Suat, for whom it was a first visit, liked Kanching, but was shocked about the rubbish we found everywhere, left behind by inconsiderate visitors. At one place it looked as if a party of (Malay?) youngsters had been interrupted by the arrival of the religious police. We found several full beer(!) cans, some clothes(?), and also a few plastic rubbish bags.

Being good citizens we used these bags to do some cleaning on our way back to the entrance. As you can see, it was no problem to fill the bags.

To end this nice outing, I treated my friends to lunch in T.K. Chong, near my condo.

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I am sure now that I will visit Kanching again, without bad feelings.

Robbed at Kanching!

At the Kanching waterfalls you always have to watch out for the  monkeys who are looking for food, but also can grab your belongings.

Snatch thief

And at the entrance there is a clear sign warning for snatch thieves.

So we are always wary, keeping an eye on our belongings, checking if monkeys or other people are hanging around our stuff.

However we were not prepared for somebody following us secretly and hiding in the jungle

When Aric and I visited Kanching two weeks ago, we were ROBBED ! Here is our story.

After being back in Malaysia for a few weeks and having recovered from my jetlag, I felt the usual urge to visit a waterfall. Kanching waterfalls! Easy half-day trip. Aric wanted to test an app for his iPhone, that can take long-exposure pictures. Suitable for waterfalls, as it can create the “cotton-wool” effect.

We went on a Monday, only a few visitors at the lower tiers, nobody at the upper ones. Here are a few pictures.

Actually we met one guy on our way to the top fall.  An Indian, in his thirties, dark complexion, small moustache, didn’t look like a hiker. After we passed him, we watched him and saw that he was going down. And that fooled us! 

When we arrived at the top fall, Aric installed his iPhone on a tripod, while I took a short video of this 7th tier, just above the tall cascade (tier 6).

Here is the top fall, twice. The left picture is a “normal” one, the right one is taken by the app, using an exposure time of 4 seconds.

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During the preparations and the taking of pictures, we were only a few meters away from our backpacks. However, Aric wanted to take a last picture with both of us in the water, using his remote control.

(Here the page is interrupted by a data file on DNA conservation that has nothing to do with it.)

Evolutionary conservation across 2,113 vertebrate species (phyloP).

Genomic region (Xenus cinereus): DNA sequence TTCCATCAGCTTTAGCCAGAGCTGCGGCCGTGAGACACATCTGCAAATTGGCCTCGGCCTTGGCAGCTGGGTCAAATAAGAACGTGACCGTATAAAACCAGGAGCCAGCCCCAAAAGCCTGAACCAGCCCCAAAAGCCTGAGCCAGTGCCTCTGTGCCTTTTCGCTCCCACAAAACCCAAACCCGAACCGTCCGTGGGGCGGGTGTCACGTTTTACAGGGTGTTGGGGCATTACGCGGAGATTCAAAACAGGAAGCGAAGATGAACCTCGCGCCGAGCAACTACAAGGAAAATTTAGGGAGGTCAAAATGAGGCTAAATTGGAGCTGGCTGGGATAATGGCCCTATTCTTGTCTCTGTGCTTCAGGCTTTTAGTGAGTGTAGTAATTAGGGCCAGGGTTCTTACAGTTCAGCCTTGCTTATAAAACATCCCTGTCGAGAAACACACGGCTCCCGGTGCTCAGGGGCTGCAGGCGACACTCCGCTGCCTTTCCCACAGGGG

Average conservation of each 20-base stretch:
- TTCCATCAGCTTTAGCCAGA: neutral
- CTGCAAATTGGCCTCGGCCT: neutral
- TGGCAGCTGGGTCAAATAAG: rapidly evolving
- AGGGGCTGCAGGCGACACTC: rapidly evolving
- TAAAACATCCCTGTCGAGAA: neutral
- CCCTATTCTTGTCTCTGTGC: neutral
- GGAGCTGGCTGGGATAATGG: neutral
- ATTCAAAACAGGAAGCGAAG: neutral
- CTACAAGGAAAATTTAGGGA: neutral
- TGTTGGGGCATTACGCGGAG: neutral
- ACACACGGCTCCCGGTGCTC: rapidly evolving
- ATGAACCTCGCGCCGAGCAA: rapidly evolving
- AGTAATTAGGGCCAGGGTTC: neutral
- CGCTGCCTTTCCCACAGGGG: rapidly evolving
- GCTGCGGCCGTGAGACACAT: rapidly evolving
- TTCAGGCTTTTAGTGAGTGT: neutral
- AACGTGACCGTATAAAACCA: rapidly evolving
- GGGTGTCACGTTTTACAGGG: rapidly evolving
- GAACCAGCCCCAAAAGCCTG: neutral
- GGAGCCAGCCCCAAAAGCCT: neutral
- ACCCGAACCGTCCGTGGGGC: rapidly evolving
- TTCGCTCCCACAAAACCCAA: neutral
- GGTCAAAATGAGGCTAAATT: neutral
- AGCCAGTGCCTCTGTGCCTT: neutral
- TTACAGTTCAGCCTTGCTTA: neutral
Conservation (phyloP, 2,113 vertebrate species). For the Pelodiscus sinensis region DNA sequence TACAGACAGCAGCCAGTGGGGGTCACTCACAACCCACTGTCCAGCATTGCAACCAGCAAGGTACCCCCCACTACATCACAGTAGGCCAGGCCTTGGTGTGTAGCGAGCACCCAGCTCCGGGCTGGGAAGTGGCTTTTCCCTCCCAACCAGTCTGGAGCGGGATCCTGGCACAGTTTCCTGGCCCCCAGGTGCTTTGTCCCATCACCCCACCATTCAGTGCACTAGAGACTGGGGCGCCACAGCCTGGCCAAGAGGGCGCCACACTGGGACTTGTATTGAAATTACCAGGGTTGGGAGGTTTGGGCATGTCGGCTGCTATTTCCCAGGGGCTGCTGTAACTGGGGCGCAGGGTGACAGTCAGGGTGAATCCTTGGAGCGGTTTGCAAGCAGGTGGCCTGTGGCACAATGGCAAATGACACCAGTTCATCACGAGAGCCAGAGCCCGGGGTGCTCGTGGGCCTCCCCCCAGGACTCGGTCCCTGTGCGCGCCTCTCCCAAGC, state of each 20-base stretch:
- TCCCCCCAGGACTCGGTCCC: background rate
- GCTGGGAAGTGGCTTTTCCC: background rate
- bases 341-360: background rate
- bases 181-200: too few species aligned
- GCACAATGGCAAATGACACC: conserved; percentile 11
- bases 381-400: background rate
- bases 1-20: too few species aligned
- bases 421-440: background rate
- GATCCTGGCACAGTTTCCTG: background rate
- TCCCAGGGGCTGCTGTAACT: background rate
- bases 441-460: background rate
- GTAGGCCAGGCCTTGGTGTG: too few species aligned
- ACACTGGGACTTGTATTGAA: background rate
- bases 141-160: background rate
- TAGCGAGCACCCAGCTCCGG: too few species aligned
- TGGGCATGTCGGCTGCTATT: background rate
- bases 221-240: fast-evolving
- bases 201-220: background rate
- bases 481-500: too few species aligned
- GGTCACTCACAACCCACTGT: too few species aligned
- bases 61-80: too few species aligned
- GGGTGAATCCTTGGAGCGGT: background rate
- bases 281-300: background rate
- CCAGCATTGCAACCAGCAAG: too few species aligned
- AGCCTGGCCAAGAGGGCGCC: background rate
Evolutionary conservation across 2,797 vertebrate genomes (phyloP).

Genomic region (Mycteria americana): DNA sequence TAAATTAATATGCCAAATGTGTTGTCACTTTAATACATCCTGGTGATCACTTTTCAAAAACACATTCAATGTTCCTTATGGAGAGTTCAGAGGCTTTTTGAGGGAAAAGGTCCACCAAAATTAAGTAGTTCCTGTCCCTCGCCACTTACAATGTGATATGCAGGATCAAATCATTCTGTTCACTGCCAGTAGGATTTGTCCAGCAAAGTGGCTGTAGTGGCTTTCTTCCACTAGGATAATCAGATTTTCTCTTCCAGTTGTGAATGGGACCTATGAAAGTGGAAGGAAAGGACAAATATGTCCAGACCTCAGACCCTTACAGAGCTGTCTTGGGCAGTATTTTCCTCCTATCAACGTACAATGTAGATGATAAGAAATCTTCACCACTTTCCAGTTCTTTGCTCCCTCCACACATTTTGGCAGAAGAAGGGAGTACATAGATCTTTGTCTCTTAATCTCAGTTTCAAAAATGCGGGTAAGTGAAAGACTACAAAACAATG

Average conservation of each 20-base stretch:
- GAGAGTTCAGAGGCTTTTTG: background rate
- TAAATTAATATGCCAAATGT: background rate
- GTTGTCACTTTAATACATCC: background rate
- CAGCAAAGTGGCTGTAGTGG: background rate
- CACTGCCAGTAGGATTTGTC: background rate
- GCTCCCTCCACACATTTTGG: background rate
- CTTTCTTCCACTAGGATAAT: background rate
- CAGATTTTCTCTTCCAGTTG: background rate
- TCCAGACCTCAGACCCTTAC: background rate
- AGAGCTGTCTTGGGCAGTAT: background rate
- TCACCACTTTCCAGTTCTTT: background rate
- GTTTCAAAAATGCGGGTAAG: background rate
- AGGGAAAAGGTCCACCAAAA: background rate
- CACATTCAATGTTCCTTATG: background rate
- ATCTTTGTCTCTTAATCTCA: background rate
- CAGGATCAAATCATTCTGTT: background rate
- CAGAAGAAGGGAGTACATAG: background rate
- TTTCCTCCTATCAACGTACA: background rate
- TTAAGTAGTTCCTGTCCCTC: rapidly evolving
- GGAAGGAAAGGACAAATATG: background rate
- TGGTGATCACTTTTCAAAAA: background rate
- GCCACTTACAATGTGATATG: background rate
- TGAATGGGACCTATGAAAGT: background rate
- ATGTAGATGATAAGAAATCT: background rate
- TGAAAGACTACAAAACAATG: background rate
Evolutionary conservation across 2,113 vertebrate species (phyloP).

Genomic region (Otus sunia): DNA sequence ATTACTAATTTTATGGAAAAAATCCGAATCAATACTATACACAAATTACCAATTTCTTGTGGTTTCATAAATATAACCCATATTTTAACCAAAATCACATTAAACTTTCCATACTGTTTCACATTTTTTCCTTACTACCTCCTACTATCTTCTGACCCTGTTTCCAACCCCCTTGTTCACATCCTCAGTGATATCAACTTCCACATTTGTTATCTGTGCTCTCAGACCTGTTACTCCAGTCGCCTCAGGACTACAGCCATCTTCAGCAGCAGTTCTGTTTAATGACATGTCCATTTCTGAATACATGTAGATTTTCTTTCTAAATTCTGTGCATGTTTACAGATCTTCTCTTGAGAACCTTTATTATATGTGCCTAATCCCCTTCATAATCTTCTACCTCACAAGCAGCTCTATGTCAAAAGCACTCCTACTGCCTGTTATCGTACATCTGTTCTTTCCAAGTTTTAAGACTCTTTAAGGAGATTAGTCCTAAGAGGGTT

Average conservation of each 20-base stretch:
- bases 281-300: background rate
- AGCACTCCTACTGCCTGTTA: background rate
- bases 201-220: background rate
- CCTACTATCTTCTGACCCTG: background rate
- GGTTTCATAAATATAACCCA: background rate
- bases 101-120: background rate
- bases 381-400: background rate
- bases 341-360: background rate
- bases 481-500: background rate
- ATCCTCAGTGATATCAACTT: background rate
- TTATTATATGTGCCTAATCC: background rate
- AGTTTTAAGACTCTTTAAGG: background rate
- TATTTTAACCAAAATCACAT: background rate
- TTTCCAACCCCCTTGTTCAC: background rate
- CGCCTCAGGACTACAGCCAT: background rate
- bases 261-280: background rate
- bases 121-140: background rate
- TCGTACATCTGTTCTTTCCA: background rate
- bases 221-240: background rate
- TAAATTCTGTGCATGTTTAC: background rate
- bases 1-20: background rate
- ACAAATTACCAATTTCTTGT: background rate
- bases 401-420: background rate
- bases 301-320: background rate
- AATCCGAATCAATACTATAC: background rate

That was the moment the thief had been waiting for. Apparently he had secretly followed us, hiding in the bushes. From the corner of his eye, Aric saw him grabbing our two backpacks. Of course he shouted, the guy ran away, nothing we could do.

I lost my GPS and my watch, fortunately my wallet and phone where in my pants, he had no time to search those. But Aric lost his wallet and his camera.

When we told the rangers in the office about it, they said it happened more often. And when I was collecting info for this blog on the Internet, I found this review of Kanching on Tripadvisor, written 19-1-2015 :

Beware at the top, two of us left our bags only meters away in what we 
thought was a safe place, within a minute or two of getting in the water 
they were gone, along with our phones, wallets, slr camera. 
We think we were followed or someone was watching from the jungle. 
Enjoy but be aware.

I have already added a warning to the Kanching page on WoM.

 

Amsterdam Architecture

When I am back in the Netherlands, my friend Inez and I always try to organise an outing. Last year for example, we visited Rotterdam and Dordrecht.This time we decided to stay in Amsterdam,  and visit some new and/or interesting architecture. It was a beautiful sunny spring day.

Our first destination was the new Westermoskee, the largest mosque of the Netherlands, with a floor surface of 800 m² and a capacity of 1700 people. The plan to build this mosque dates back to 1997, there have been numerous problems, now it is almost complete, the unofficial opening took place on 1-4-2016.

I was impressed by the architecture, based on the Hagia  Sophia in Istanbul, but in a very “Dutch”, brick-based style. It blends very well in the surrounding residential area.

Personally I am really proud of my multicultural hometown, that it has been possible to build this Islamic icon in a “Western/Christian” environment.  The opposite might not be easy these days..:-(. Here is a report by Al Jazeera about the mosque.

From the mosque it was not far to a former tram depot, built in 1902, and recently transformed in a cultural center with a cinema, library etc. Also many food outlets. It has been renamed De Hallen .

After lunch we went to the Western harbours. where we had a look at the REM island . In 1964 commercial radio and TV was not yet allowed in the Netherlands. A group of businessmen found a solution: broadcast from an artificial island, just outside the Dutch territorial waters!